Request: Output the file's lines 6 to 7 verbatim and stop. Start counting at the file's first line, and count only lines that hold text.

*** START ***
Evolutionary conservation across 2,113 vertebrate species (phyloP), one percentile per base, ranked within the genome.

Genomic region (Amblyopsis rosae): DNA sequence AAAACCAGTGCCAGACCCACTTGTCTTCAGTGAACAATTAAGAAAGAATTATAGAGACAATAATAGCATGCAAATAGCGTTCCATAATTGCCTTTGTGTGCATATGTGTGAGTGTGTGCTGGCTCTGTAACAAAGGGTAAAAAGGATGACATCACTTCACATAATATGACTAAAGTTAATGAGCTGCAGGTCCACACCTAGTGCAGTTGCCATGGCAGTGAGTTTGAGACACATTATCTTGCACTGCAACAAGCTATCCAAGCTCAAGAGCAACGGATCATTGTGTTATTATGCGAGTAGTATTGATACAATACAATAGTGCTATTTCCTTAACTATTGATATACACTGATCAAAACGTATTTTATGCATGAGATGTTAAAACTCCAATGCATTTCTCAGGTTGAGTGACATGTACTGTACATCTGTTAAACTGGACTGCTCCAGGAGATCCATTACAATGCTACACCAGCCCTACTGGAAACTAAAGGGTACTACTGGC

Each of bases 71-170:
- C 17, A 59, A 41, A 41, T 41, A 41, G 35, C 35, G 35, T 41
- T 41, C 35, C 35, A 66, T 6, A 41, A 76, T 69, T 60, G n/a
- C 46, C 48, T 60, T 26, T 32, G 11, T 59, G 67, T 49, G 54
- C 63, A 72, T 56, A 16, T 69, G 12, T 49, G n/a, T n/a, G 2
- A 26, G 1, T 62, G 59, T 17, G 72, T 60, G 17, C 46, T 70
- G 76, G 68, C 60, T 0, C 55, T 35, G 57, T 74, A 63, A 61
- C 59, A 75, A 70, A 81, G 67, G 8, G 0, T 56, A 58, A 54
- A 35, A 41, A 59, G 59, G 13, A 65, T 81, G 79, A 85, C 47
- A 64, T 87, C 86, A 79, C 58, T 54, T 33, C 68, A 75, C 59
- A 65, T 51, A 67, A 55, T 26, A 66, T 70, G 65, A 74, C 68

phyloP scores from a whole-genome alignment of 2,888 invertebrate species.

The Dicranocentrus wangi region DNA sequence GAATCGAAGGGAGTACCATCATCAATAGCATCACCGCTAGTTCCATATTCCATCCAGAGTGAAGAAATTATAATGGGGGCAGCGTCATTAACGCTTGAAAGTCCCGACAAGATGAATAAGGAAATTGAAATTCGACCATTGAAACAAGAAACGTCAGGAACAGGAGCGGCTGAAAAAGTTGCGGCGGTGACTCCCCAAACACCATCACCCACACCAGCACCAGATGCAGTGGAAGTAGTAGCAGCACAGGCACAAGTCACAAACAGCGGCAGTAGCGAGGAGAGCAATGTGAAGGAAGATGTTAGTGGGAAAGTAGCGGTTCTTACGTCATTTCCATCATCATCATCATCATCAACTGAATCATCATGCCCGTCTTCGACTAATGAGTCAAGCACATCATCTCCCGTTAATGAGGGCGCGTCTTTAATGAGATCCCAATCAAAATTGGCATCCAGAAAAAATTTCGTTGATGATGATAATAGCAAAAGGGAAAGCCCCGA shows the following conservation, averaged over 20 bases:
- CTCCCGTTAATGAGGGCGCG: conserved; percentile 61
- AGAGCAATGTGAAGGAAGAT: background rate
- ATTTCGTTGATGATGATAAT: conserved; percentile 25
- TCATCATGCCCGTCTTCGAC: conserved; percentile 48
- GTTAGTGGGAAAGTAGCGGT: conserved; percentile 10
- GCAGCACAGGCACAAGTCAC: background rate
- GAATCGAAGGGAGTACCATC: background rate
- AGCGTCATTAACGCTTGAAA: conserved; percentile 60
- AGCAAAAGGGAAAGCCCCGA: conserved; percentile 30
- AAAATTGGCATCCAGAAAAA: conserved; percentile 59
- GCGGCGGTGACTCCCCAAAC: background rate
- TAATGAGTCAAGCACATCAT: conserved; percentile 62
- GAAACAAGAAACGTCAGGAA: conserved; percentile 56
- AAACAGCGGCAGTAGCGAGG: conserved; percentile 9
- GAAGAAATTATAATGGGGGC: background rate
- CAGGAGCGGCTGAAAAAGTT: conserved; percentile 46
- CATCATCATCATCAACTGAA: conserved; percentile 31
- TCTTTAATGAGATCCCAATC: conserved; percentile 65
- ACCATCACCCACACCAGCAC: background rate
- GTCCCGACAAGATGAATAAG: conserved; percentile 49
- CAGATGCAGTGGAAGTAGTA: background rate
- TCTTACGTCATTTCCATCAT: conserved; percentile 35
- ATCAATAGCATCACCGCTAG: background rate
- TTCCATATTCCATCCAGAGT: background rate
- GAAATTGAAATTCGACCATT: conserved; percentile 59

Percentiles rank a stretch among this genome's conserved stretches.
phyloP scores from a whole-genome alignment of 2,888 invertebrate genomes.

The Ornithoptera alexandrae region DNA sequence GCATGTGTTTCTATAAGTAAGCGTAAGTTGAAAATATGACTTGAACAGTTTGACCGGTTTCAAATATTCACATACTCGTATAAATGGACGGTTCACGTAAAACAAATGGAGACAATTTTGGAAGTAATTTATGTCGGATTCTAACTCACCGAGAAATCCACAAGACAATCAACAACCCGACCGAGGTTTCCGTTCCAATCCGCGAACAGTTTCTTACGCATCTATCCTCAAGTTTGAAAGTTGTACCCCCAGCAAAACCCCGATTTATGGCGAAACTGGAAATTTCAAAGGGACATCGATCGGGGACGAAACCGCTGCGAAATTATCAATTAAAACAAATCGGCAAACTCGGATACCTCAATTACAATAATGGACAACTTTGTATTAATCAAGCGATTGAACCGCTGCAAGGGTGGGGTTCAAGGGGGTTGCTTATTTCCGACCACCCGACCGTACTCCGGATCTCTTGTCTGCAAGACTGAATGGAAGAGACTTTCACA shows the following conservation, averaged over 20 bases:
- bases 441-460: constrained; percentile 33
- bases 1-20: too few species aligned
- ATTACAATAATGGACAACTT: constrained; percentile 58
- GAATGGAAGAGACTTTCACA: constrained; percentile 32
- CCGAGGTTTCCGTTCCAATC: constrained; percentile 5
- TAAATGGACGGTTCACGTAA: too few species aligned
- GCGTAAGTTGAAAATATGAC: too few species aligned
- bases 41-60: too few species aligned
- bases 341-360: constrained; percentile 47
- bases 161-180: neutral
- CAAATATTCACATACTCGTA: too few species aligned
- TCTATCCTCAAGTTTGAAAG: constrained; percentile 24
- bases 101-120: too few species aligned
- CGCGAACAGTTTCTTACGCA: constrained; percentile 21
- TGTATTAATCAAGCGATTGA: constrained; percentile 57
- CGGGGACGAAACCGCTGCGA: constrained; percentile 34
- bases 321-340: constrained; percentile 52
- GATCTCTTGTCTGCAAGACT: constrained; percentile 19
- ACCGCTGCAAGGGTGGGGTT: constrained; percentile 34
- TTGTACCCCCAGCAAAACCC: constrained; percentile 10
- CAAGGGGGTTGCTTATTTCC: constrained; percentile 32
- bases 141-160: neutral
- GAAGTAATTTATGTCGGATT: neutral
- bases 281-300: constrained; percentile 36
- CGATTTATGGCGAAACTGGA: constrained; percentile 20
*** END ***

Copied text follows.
- C 46, C 48, T 60, T 26, T 32, G 11, T 59, G 67, T 49, G 54
- C 63, A 72, T 56, A 16, T 69, G 12, T 49, G n/a, T n/a, G 2